Bodhi Rook received the look and he backed away from her on instinct, hands raised. “Jyn,” he said, his rushed words tripping over each other, “I was just in the control tower. It’s him – Cassian’s back.”

Jyn was on her feet in an instant, rushing for the door. Bodhi jumped back another step, as if Jyn was rushing at him rather than past him; she paused for a second, clasping the pilot on the shoulder, giving him a quick, “Thank you,” as she passed. She would actually thank him – for being in the control tower, for hearing the message, for coming to get her – later. After she’d seen Cassian.

Any and every thing in the corridors – droids, generals, spare X-Wing parts – was an obstacle in Jyn’s path, and she shoved past every one of them. Other would be coming to see Captain Andor – General Draven would want a debrief, medical would be coming to inspect for injuries, flight crews would come to check out his U-Wing – so Jyn needed to move quickly if she wanted a second alone with Cassian. The man who’d promised to come back. The man who almost hadn’t.

Jyn watched, without patience, as flight crews ushered the familiar U-Wing back into the hanger. She knew, logically, the steps Cassian needed to take in order to land the ship and that they would take several minutes.

But it had been three weeks, and Jyn wanted him off that ship now.

Several agonizing minutes later, the ramp of the ship lowered and Cassian, his face sporting new purple bruises and his arm in a sling but alive, appeared. His eyes swept across the hanger, scanning from left to right in quick succession, and as Jyn stepped closer, they stopped on her. Cassian’s desperation bled through the stare he fixed on her, the hungry way his eyes devoured her presence; Jyn’s desperation shot her legs forward, crossing the hanger and running straight to him. Her arms locked around his neck and his good arm around her waist. His grip on her shirt and his face in her neck reminded her of the beaches of Scarif – No, she firmly commanded herself, do not go there.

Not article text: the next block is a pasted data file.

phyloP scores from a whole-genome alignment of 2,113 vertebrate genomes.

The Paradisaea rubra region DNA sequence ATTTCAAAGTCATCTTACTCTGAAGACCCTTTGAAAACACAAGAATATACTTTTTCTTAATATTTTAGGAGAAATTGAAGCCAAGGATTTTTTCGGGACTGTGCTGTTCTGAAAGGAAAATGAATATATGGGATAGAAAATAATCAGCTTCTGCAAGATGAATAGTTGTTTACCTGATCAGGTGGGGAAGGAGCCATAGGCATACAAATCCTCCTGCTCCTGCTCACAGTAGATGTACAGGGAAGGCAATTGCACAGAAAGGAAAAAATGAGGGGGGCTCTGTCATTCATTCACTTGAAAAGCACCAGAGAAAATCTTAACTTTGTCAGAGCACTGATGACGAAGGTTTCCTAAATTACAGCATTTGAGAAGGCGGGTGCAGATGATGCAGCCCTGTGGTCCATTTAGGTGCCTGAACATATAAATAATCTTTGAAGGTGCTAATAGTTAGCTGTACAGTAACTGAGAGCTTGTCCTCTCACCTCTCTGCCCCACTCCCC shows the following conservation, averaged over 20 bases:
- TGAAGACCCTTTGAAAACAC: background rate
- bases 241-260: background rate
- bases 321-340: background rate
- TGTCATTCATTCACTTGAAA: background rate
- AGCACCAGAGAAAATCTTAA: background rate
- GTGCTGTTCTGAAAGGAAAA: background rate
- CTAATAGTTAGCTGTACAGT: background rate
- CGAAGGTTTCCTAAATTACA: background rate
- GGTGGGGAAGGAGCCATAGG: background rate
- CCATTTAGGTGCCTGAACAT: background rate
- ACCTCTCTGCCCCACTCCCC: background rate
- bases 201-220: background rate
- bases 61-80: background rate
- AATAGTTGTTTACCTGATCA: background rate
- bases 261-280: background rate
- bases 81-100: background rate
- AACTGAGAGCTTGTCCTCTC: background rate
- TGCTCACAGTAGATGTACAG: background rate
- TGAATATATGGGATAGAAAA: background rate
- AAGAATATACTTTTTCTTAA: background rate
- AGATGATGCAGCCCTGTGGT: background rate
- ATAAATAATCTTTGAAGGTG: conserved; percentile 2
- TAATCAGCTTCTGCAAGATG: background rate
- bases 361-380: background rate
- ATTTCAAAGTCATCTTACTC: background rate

“I thought I lost you,” she whispered into his collar.

Cassian pulled back from the embrace to grab the side of her face, to gaze so deeply into her eyes Jyn was sure he could see into her soul. He didn’t respond, but his eyes spoke volumes. He wouldn’t make her another promise – “No need to worry” or “I’ll always come back” – that he couldn’t keep. But he’d treasure this moment, just like she would, allowing the glory of the returns to overcome the fear of the departures.

It’s become fashionable in some quarters to claim Jyn Erso went to Scarif intending to die a martyr – that she realized she had lost everything and chose her path by its inevitable end. I will dispute this claim until my own dying days. I think Jyn fully recognized who she was and sought a way to channel her best and worst impulses, her darkest moments and her brightest toward a cause worthy of her true incandescence.

In a kinder universe, she would have walked away from Scarif. I cannot imagine who she would have become, but I think she would have been extraordinary.

—  Mon Mothma, “Unpublished Reflections on Jyn Erso’ (Rogue One Novelization Pages 321-322)